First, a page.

After the Italo-Turkish War (1911–12), part of Tripolitania was occupied by Italian troops (by the late 1920’s, the entire re gion had been occupied). In November 1918, through the efforts of liberation movements in Tripolitania, an independent republic was proclaimed, but it existed only until August 1919. Later, Tripolitania, Cyrenaica, and Fezzan, united in 1939 under the authority of an Italian governor-general, were named Libya. In 1943, during World War II (1939–45), Tripolitania was occupied by British troops. From December 1951 to May 1963 it was a province of independent Libya, and in 1963 it was abolished as an administrative unit.

Tripolitania

the NW part of Libya: established as a Phoenician colony in the 7th century bc; taken by the Turks in 1551 and became one of the Barbary states; under Italian rule from 1912 until World War II
References in periodicals archive ?
Today the group has been all but assimilated (largely into the Kanuri population) and their Tripolitanian dialect has not only disappeared but, so far as I can determine, left no trace in the Nigerian Arabic (Shuwa) dialect.
Her betrothal to Sicinius Clams, the arrangement of the dowry she brought to Apuleius, even the local registration of her birth, to which Apuleius refers when proving that the prosecution had exaggerated her age, are all items consistent with patterns of Roman law or custom and imply a deep penetration of Roman institutional forms into local Tripolitanian society.
The Punic illustrates four features of the Tripolitanian dialect that are of considerable grammatical interest: (i) the allomorphs of the possessive pronoun of the third masculine plural in complementary distribution; (ii) the vocalization of the definite article; (iii) the independent personal pronoun of the third person used as a true demonstrative; and (iv) the periphrasis of the passive voice by the third person plural of the active.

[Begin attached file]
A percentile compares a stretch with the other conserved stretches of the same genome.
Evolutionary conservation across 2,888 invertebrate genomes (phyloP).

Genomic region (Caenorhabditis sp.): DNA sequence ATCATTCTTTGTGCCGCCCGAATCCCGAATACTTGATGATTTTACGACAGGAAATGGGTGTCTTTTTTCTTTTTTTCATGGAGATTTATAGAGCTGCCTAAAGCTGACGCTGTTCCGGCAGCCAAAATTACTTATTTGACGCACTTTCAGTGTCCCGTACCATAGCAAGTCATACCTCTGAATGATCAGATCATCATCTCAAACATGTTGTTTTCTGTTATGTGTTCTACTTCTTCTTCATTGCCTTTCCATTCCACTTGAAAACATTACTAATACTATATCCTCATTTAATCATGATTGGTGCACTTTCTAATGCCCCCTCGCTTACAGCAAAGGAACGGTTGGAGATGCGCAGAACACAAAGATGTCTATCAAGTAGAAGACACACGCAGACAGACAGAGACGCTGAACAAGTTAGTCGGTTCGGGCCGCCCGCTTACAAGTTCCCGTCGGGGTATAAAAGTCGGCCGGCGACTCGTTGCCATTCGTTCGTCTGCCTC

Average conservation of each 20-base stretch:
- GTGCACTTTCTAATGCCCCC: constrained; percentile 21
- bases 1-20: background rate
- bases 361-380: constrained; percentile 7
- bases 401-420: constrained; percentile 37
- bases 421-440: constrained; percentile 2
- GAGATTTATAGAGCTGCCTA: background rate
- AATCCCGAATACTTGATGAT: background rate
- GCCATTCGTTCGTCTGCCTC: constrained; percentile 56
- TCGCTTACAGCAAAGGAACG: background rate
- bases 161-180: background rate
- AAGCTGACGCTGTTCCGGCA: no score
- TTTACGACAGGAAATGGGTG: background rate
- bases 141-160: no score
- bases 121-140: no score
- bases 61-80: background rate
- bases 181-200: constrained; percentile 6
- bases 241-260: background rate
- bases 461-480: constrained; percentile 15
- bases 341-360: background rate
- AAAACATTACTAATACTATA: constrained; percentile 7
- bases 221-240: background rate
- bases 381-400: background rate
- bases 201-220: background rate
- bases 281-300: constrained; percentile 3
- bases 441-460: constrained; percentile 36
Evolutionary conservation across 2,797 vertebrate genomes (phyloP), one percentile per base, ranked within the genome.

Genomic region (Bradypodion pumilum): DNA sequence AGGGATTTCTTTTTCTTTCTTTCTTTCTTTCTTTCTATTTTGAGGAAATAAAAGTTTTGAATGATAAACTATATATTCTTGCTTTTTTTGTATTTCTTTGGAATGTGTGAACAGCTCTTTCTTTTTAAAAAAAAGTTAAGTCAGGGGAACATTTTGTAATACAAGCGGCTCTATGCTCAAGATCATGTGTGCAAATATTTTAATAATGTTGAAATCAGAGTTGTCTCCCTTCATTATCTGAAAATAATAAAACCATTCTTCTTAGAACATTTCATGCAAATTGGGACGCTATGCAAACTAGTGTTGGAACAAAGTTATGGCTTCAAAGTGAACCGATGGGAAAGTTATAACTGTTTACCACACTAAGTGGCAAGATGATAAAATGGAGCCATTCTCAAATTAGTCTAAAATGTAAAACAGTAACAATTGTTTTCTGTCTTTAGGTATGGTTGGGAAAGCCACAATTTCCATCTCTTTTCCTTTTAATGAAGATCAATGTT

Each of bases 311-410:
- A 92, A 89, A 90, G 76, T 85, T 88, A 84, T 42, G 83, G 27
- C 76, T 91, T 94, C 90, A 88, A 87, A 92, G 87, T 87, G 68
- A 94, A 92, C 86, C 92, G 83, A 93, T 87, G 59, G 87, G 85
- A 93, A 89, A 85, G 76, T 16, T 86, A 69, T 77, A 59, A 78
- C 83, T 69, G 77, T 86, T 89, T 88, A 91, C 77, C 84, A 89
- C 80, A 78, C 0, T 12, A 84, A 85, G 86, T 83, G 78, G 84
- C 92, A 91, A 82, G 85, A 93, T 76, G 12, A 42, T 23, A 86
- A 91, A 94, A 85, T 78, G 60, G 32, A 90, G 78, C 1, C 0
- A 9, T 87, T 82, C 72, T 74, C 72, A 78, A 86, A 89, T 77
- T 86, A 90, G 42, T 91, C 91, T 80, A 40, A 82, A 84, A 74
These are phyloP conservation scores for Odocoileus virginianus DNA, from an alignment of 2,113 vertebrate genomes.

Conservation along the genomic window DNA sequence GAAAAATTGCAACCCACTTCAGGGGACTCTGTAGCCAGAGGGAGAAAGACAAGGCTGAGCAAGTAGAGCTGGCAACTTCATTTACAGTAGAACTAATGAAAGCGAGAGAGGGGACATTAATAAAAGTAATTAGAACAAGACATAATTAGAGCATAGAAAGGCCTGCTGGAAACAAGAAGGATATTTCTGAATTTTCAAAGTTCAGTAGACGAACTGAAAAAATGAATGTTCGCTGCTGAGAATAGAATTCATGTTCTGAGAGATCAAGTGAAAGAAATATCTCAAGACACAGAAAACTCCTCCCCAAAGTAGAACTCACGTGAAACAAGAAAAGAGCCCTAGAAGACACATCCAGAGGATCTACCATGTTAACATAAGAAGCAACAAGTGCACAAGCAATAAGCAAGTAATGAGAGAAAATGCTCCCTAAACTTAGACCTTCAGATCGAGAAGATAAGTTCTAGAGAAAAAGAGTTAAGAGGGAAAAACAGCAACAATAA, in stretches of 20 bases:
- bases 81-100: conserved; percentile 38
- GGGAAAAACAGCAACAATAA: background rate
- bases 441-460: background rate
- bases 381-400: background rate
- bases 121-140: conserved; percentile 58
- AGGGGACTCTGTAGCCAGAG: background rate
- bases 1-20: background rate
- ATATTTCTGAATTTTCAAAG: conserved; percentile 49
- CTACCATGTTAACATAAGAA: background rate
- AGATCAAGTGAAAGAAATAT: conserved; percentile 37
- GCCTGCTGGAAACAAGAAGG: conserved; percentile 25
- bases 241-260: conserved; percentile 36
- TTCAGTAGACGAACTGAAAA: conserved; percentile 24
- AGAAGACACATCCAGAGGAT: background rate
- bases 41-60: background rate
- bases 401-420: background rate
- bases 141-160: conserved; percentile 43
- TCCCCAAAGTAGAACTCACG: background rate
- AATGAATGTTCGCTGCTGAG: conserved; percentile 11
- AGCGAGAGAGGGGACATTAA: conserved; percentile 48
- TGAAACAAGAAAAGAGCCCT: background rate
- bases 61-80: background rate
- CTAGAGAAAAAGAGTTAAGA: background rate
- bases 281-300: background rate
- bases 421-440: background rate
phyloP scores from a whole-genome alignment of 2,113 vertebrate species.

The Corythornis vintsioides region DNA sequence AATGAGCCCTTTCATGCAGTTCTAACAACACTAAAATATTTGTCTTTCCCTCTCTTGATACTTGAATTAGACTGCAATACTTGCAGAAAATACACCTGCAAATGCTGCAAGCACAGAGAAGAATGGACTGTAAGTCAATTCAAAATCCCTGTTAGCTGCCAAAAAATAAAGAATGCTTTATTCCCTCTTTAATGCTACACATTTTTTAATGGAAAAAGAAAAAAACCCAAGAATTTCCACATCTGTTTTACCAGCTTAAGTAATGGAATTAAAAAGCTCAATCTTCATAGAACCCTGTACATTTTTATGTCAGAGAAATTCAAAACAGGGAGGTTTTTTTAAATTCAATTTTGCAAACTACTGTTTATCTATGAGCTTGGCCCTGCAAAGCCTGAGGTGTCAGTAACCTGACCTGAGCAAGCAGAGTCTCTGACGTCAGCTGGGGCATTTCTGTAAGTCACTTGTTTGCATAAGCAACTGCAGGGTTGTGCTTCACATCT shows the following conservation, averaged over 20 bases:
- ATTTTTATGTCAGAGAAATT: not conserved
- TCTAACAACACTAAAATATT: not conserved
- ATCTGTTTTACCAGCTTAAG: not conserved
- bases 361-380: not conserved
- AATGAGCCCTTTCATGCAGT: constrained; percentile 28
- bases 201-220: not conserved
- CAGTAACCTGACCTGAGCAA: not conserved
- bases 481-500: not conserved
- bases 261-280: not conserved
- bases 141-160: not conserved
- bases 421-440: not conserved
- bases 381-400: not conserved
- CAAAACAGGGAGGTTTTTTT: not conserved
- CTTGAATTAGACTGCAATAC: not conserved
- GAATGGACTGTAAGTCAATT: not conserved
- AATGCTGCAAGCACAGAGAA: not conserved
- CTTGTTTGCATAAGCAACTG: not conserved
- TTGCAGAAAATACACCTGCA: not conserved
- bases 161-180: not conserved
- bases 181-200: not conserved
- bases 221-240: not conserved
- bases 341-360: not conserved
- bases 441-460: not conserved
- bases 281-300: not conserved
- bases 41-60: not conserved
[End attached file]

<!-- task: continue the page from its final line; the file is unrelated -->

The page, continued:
El-Bouri, in the Pelagian (Tripolitanian) Basin, is Libya's first offshore field with a huge gas cap.
El Bouri field, in the Pelagian (Tripolitanian) shelf, is Libya's first offshore field with a huge cap of gas.
As for the landslide victory of resigned Justice Minister, Ashraf Rifi, in Tripoli's municipal elections, the lawmaker blamed it on the Tripolitanians' unwillingness to get over the long years of political disagreement in the region.
It does not convince those Tripolitanians who spent Saturday night cowering in their basements.
Tripolitanians look to the Maghreb, or western Islamic world, while Cyrenaicans look to the Mashriq, or eastern Islamic world.
In the event, the groups' alliance of convenience did fragment and their insistence on patrolling the streets in effect sidelined the police, whose return to duty was awaited impatiently by many Tripolitanians.
Jalloud joined the daily exodus of hundreds of Tripolitanians out of the besieged capital and declared he would support the uprising against the dictator.
Vandewalle cites contemporary press reports that there were more anti-American demonstrations in Khartoum and Tunis than in Tripoli, "where foreign journalists outnumbered the Tripolitanians" at the protests.
Niz said outsiders, and the eastern rebels, should be patient if they were waiting for Tripolitanians to rise up.